In one example, the ad led to a website with a picture of a smiling President Obama, along with the question "Would YOU buy a used car from this man?" Viewers were urged to write local government representatives, demanding a rollback of emissions standards.
The Times' report uncovered the main player behind this corporate shell game is Marathon Petroleum, presently the country's largest oil refiner. Working in conjunction with conservative interests such as the billionaire Koch brothers, Marathon used its influence throughout a Trump administration that was eager to play along.
A spokesperson for Koch Industries told the Times the firm has "a long, consistent track record of opposing all forms of corporate welfare, including all subsidies, mandates and other handouts that rig the system."
The rationale behind this effort to weaken emissions standards is that oil is now more prevalent, and the U.S. is not nearly as foreign-energy-dependent as it once was — particularly during the 1970s, when two oil shocks in 1973 and 1979 throttled the nation's economy.
Of course, having a prevalence of oil doesn't rationalize using every last drop of the stuff (unless you believe massive oil consumption is a good thing for the planet and climate change is a hoax). If that's the case, or you happen to be a Marathon lobbyist paid to say it's so, then the oil glut argument might make sense.
This aggressive approach even caused automakers, many of whom were initially in favor of lessening the Obama administration's stricter regulations, to take a step backward from the fight. That's because 13 states presently follow the stronger emissions rules established by the California Air Resources Board (CARB). Automakers presently work to meet CARB standards across all 50 states. Yet, they now face a real possibility of having to meet two very different sets of emissions standards in the U.S. market.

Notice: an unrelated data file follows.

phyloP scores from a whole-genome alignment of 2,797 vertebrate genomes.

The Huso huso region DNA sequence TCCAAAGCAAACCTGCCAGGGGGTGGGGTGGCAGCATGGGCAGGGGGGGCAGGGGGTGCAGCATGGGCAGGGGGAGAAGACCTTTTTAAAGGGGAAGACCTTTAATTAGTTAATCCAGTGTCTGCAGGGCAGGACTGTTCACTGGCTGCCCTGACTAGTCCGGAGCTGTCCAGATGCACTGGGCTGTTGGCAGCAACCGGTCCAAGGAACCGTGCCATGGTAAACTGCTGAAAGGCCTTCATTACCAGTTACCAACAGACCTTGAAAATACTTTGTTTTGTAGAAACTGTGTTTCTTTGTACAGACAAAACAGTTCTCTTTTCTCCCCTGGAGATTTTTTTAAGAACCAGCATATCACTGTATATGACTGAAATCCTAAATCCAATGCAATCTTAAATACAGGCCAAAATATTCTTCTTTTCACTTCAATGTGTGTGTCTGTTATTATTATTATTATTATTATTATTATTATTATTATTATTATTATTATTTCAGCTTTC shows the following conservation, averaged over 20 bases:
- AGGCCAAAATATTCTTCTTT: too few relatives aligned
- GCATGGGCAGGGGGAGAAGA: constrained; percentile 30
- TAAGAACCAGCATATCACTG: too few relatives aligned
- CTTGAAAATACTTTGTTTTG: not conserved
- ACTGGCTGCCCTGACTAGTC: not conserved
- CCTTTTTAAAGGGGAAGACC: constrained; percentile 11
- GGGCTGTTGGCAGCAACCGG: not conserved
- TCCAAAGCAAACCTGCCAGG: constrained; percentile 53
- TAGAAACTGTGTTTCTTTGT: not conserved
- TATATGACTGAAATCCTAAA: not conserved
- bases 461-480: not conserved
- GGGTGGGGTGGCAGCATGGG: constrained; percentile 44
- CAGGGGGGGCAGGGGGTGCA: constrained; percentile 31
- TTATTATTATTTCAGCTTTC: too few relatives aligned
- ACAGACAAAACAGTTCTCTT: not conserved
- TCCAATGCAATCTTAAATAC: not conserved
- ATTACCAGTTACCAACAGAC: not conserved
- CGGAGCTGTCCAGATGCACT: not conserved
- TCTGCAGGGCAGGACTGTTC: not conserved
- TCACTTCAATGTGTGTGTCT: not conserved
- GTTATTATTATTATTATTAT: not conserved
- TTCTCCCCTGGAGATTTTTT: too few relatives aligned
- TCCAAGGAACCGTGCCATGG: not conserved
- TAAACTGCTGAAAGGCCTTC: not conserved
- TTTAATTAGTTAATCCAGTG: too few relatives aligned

That's because CARB and the Trump administration are in a pitched battle over whether any individual state has a right to set emissions standards in the first place. Please take a moment to note the historical irony, that many of the conservative Republicans against this automotive-themed state right are the same ones who've championed states' rights on other issues. Apparently, car exhaust crosses a greater political and moral divide.
Marathon's message has certainly worked among some government officials, including Scott Pruitt, the former administrator of the Environmental Protection Agency. As the Times' report notes, car emissions regulations happen to be drafted between the EPA and Department of Transportation.
To that end, the report found that as recently as this summer, a group of approximately 1,500 state legislators and industry heavyweights — along with U.S. Transportation Secretary Elaine Chao — met in New Orleans to cheer the Trump administration's proposed emissions cuts. The event's sponsor: Marathon Petroleum.